Monday, January 17th, 2022

Alleged ‘koala massacre’ prompts hundreds of animal cruelty charges


According to a statement from Victoria state’s Conservation Regulator, 21 koalas were found dead and dozens more injured at a timber plantation in Cape Bridgewater, about 377 kilometers (234 miles) southwest of the state capital, Melbourne, in February 2020.

Authorities euthanized 49 of the wounded koalas, with many suffering from starvation, dehydration and fractures, the statement said.

A man and an earthmoving company are accused of causing “unreasonable pain or suffering to dozens of koalas,” the statement said. “They are also charged with destroying koalas which are a protected species.”

They face a total of 126 charges each, including 18 aggravated cruelty charges for allegedly causing fatal injuries. One cruelty charge was laid against a separate contracting business for allegedly disturbing the koala population. The statement did not name those accused.

The maximum penalty for one charge of animal cruelty is nearly $78,000 for a business and more than $32,000 or 12 months’ jail for an individual.

In a statement at the time, Conservation group Friends of the Earth Australia called the incident a “koala massacre,” adding it was “alarmed that such wanton destruction and widespread death and injuries continue to plague the south west Victorian plantation industry.”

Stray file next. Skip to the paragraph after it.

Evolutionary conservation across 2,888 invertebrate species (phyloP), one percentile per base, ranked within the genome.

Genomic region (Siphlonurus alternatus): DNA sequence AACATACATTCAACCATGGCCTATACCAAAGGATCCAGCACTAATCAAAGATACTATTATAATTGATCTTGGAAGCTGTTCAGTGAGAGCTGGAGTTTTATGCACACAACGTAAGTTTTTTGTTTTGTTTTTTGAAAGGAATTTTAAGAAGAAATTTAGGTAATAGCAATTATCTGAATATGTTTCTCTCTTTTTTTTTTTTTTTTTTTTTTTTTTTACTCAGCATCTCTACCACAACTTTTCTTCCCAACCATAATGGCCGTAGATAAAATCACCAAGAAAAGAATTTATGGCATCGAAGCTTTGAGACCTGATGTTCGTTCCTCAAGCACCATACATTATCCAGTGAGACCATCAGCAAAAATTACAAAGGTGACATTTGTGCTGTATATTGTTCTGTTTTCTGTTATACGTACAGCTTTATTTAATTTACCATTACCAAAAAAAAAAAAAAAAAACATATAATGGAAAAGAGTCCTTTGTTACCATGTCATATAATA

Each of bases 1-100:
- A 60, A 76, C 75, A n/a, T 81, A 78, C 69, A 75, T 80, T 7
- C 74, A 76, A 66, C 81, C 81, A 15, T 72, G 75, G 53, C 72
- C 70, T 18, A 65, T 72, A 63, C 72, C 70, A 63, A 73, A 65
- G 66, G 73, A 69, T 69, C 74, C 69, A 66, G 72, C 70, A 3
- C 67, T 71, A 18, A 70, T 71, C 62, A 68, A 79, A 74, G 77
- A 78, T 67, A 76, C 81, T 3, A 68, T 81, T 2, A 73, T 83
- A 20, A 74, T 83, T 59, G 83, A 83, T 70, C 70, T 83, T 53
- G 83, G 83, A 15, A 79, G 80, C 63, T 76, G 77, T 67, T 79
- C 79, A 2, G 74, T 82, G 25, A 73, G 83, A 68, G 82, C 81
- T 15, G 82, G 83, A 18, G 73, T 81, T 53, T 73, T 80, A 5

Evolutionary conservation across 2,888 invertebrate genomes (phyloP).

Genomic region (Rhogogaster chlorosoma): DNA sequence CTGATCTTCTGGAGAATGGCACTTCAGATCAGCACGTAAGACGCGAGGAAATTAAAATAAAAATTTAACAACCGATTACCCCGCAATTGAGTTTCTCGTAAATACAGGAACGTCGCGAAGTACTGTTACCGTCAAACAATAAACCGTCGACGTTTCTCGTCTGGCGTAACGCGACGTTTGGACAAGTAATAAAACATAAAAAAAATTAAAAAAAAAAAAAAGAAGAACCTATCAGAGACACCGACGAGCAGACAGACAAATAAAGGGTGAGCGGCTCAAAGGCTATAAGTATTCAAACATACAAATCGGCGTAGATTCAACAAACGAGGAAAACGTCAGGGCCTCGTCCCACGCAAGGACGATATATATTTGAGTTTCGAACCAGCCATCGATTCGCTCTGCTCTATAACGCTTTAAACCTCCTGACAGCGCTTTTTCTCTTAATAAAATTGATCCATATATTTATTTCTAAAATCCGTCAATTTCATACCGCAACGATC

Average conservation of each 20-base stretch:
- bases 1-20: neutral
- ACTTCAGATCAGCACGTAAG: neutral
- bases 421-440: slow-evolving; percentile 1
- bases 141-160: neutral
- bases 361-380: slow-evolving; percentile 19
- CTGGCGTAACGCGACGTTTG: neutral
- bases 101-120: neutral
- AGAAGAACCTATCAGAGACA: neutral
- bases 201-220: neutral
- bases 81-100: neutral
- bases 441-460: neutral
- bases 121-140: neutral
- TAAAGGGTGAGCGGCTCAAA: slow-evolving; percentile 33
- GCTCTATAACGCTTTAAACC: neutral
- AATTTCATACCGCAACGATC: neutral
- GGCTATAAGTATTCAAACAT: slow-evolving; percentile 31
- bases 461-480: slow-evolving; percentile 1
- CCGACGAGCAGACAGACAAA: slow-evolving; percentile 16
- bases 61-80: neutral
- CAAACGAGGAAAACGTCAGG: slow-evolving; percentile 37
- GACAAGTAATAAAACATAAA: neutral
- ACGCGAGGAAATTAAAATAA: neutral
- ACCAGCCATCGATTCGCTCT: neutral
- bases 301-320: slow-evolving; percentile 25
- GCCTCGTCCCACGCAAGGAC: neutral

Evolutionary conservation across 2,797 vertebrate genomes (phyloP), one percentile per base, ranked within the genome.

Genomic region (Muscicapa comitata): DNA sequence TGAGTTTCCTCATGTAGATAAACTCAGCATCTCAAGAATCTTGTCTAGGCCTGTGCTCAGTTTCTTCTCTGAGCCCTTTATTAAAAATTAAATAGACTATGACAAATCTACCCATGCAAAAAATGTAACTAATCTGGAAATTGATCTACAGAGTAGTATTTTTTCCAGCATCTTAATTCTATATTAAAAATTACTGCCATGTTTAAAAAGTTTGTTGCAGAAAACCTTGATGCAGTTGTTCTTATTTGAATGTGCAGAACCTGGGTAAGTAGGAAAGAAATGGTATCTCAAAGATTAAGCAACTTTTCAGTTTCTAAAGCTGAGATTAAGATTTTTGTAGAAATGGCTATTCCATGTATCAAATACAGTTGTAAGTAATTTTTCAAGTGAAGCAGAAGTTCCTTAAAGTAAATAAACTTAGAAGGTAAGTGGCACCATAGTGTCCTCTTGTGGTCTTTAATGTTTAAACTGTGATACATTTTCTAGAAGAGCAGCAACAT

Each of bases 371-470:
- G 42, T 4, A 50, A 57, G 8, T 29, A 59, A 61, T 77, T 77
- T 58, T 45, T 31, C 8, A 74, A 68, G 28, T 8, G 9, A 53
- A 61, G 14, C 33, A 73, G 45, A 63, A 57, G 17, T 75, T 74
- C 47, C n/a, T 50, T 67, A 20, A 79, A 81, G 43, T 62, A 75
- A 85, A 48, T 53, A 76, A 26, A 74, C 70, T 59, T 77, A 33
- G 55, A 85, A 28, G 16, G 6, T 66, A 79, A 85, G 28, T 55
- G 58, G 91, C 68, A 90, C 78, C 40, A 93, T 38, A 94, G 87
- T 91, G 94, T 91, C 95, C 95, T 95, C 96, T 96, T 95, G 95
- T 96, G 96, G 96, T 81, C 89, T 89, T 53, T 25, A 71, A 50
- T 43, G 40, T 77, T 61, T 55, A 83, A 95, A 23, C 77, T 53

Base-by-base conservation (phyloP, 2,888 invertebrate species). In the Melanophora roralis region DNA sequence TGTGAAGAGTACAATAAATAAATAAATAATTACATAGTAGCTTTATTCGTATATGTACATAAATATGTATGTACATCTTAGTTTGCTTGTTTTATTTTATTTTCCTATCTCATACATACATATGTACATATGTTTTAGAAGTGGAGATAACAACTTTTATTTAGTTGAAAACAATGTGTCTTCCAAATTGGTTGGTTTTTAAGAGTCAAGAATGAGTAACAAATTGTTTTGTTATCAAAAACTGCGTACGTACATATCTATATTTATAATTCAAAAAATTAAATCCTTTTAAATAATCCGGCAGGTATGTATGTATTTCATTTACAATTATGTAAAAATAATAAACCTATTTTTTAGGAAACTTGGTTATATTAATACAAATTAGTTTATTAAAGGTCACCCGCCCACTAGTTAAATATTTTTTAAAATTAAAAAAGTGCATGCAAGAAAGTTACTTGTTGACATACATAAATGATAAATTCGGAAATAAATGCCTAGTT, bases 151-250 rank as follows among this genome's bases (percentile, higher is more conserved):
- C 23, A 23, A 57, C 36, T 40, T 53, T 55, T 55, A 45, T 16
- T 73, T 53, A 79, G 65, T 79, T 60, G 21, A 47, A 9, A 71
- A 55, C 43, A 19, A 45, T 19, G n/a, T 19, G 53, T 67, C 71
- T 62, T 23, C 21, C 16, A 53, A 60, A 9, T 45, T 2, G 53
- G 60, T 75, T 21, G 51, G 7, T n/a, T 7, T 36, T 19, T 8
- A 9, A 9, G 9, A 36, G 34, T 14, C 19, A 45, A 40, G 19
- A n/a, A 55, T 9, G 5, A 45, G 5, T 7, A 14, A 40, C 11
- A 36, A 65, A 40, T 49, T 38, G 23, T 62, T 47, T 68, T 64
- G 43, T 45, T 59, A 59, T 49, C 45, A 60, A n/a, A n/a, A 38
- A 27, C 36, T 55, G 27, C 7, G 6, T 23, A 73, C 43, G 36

Threats to koalas

Koalas are a protected species in Australia and face a number of threats to their survival.
The country’s koala population suffered severe losses during the catastrophic bushfires of 2019, which destroyed more than 12 million acres (48,000 square kilometers) of land across the state of New South Wales alone.
Koalas are dying from chlamydia, and climate change is making it worse

More than 60,000 koalas either died, lost their habitat or suffered injury from the flames, according to the World Wildlife Fund.

Experts say the species is also facing localized extinctions because of the threat of chlamydia, which causes blindness and painful cysts in a koala’s reproductive tract that may lead to infertility or death.

The climate crisis has made koalas more susceptible to the disease. Chlamydia spreads more quickly through their population under stressful environmental conditions, including hot weather, drought and habitat loss, according to the Australian government.

In mid-2021, an Australian government report on the conservation status of koalas recommended the animal’s status be changed to “endangered” in Queensland, New South Wales and the Australian Capital Territory, as a result of the rapid population decline in those areas.